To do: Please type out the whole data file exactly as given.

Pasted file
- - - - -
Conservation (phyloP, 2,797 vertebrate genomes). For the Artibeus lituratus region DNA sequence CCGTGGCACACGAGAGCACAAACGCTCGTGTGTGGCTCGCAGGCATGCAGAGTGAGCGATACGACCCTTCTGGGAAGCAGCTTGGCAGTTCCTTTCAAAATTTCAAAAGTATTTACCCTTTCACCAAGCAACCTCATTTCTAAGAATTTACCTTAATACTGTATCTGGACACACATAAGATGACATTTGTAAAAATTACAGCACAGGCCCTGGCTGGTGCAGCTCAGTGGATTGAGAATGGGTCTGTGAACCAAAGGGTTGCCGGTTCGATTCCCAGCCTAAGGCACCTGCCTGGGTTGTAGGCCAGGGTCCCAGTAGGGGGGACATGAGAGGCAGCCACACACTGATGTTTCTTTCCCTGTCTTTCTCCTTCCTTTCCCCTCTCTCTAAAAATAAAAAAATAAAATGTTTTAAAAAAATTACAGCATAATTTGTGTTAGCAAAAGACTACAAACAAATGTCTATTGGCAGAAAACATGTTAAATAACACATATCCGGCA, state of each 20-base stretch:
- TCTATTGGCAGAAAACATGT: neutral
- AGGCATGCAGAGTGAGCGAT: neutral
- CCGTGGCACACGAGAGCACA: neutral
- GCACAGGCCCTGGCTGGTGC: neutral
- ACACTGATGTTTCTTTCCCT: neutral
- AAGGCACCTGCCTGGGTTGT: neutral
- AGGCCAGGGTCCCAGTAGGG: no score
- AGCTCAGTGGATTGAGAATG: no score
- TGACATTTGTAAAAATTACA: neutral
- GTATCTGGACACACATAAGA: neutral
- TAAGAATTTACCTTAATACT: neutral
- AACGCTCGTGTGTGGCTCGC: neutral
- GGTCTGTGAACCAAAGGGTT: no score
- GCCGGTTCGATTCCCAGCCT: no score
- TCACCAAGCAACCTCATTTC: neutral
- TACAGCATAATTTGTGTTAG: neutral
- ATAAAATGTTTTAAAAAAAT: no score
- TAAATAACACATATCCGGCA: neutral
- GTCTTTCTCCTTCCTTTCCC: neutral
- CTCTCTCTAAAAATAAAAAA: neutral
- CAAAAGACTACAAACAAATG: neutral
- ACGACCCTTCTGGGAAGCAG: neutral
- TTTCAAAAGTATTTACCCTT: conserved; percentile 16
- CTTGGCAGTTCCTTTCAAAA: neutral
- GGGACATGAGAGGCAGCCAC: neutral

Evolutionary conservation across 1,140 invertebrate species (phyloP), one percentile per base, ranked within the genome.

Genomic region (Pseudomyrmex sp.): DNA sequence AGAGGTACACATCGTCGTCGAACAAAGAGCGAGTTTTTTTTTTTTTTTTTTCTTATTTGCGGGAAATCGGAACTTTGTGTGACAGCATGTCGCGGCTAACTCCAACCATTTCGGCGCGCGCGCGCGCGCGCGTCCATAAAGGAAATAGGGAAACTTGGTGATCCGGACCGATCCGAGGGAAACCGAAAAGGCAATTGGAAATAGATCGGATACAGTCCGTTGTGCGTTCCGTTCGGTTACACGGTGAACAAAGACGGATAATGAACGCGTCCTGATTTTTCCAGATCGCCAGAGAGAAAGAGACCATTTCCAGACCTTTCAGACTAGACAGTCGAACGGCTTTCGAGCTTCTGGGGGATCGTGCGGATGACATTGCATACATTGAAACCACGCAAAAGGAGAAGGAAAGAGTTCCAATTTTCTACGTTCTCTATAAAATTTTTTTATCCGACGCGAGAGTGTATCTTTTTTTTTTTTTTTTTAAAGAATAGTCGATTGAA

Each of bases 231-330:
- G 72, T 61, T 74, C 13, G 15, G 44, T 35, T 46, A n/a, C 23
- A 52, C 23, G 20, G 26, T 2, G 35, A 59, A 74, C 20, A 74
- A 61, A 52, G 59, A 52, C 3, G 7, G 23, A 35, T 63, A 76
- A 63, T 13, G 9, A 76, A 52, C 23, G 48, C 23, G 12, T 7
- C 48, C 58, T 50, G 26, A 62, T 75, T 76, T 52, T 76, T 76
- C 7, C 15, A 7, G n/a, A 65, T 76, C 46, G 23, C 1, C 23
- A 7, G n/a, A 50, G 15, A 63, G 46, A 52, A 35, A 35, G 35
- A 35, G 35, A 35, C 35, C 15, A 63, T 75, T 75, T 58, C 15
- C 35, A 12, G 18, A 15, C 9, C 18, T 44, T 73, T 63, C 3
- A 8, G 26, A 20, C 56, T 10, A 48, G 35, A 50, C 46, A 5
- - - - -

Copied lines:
Conservation (phyloP, 2,797 vertebrate genomes). For the Artibeus lituratus region DNA sequence CCGTGGCACACGAGAGCACAAACGCTCGTGTGTGGCTCGCAGGCATGCAGAGTGAGCGATACGACCCTTCTGGGAAGCAGCTTGGCAGTTCCTTTCAAAATTTCAAAAGTATTTACCCTTTCACCAAGCAACCTCATTTCTAAGAATTTACCTTAATACTGTATCTGGACACACATAAGATGACATTTGTAAAAATTACAGCACAGGCCCTGGCTGGTGCAGCTCAGTGGATTGAGAATGGGTCTGTGAACCAAAGGGTTGCCGGTTCGATTCCCAGCCTAAGGCACCTGCCTGGGTTGTAGGCCAGGGTCCCAGTAGGGGGGACATGAGAGGCAGCCACACACTGATGTTTCTTTCCCTGTCTTTCTCCTTCCTTTCCCCTCTCTCTAAAAATAAAAAAATAAAATGTTTTAAAAAAATTACAGCATAATTTGTGTTAGCAAAAGACTACAAACAAATGTCTATTGGCAGAAAACATGTTAAATAACACATATCCGGCA, state of each 20-base stretch:
- TCTATTGGCAGAAAACATGT: neutral
- AGGCATGCAGAGTGAGCGAT: neutral
- CCGTGGCACACGAGAGCACA: neutral
- GCACAGGCCCTGGCTGGTGC: neutral
- ACACTGATGTTTCTTTCCCT: neutral
- AAGGCACCTGCCTGGGTTGT: neutral
- AGGCCAGGGTCCCAGTAGGG: no score
- AGCTCAGTGGATTGAGAATG: no score
- TGACATTTGTAAAAATTACA: neutral
- GTATCTGGACACACATAAGA: neutral
- TAAGAATTTACCTTAATACT: neutral
- AACGCTCGTGTGTGGCTCGC: neutral
- GGTCTGTGAACCAAAGGGTT: no score
- GCCGGTTCGATTCCCAGCCT: no score
- TCACCAAGCAACCTCATTTC: neutral
- TACAGCATAATTTGTGTTAG: neutral
- ATAAAATGTTTTAAAAAAAT: no score
- TAAATAACACATATCCGGCA: neutral
- GTCTTTCTCCTTCCTTTCCC: neutral
- CTCTCTCTAAAAATAAAAAA: neutral
- CAAAAGACTACAAACAAATG: neutral
- ACGACCCTTCTGGGAAGCAG: neutral
- TTTCAAAAGTATTTACCCTT: conserved; percentile 16
- CTTGGCAGTTCCTTTCAAAA: neutral
- GGGACATGAGAGGCAGCCAC: neutral

Evolutionary conservation across 1,140 invertebrate species (phyloP), one percentile per base, ranked within the genome.

Genomic region (Pseudomyrmex sp.): DNA sequence AGAGGTACACATCGTCGTCGAACAAAGAGCGAGTTTTTTTTTTTTTTTTTTCTTATTTGCGGGAAATCGGAACTTTGTGTGACAGCATGTCGCGGCTAACTCCAACCATTTCGGCGCGCGCGCGCGCGCGCGTCCATAAAGGAAATAGGGAAACTTGGTGATCCGGACCGATCCGAGGGAAACCGAAAAGGCAATTGGAAATAGATCGGATACAGTCCGTTGTGCGTTCCGTTCGGTTACACGGTGAACAAAGACGGATAATGAACGCGTCCTGATTTTTCCAGATCGCCAGAGAGAAAGAGACCATTTCCAGACCTTTCAGACTAGACAGTCGAACGGCTTTCGAGCTTCTGGGGGATCGTGCGGATGACATTGCATACATTGAAACCACGCAAAAGGAGAAGGAAAGAGTTCCAATTTTCTACGTTCTCTATAAAATTTTTTTATCCGACGCGAGAGTGTATCTTTTTTTTTTTTTTTTTAAAGAATAGTCGATTGAA

Each of bases 231-330:
- G 72, T 61, T 74, C 13, G 15, G 44, T 35, T 46, A n/a, C 23
- A 52, C 23, G 20, G 26, T 2, G 35, A 59, A 74, C 20, A 74
- A 61, A 52, G 59, A 52, C 3, G 7, G 23, A 35, T 63, A 76
- A 63, T 13, G 9, A 76, A 52, C 23, G 48, C 23, G 12, T 7
- C 48, C 58, T 50, G 26, A 62, T 75, T 76, T 52, T 76, T 76
- C 7, C 15, A 7, G n/a, A 65, T 76, C 46, G 23, C 1, C 23
- A 7, G n/a, A 50, G 15, A 63, G 46, A 52, A 35, A 35, G 35
- A 35, G 35, A 35, C 35, C 15, A 63, T 75, T 75, T 58, C 15
- C 35, A 12, G 18, A 15, C 9, C 18, T 44, T 73, T 63, C 3
- A 8, G 26, A 20, C 56, T 10, A 48, G 35, A 50, C 46, A 5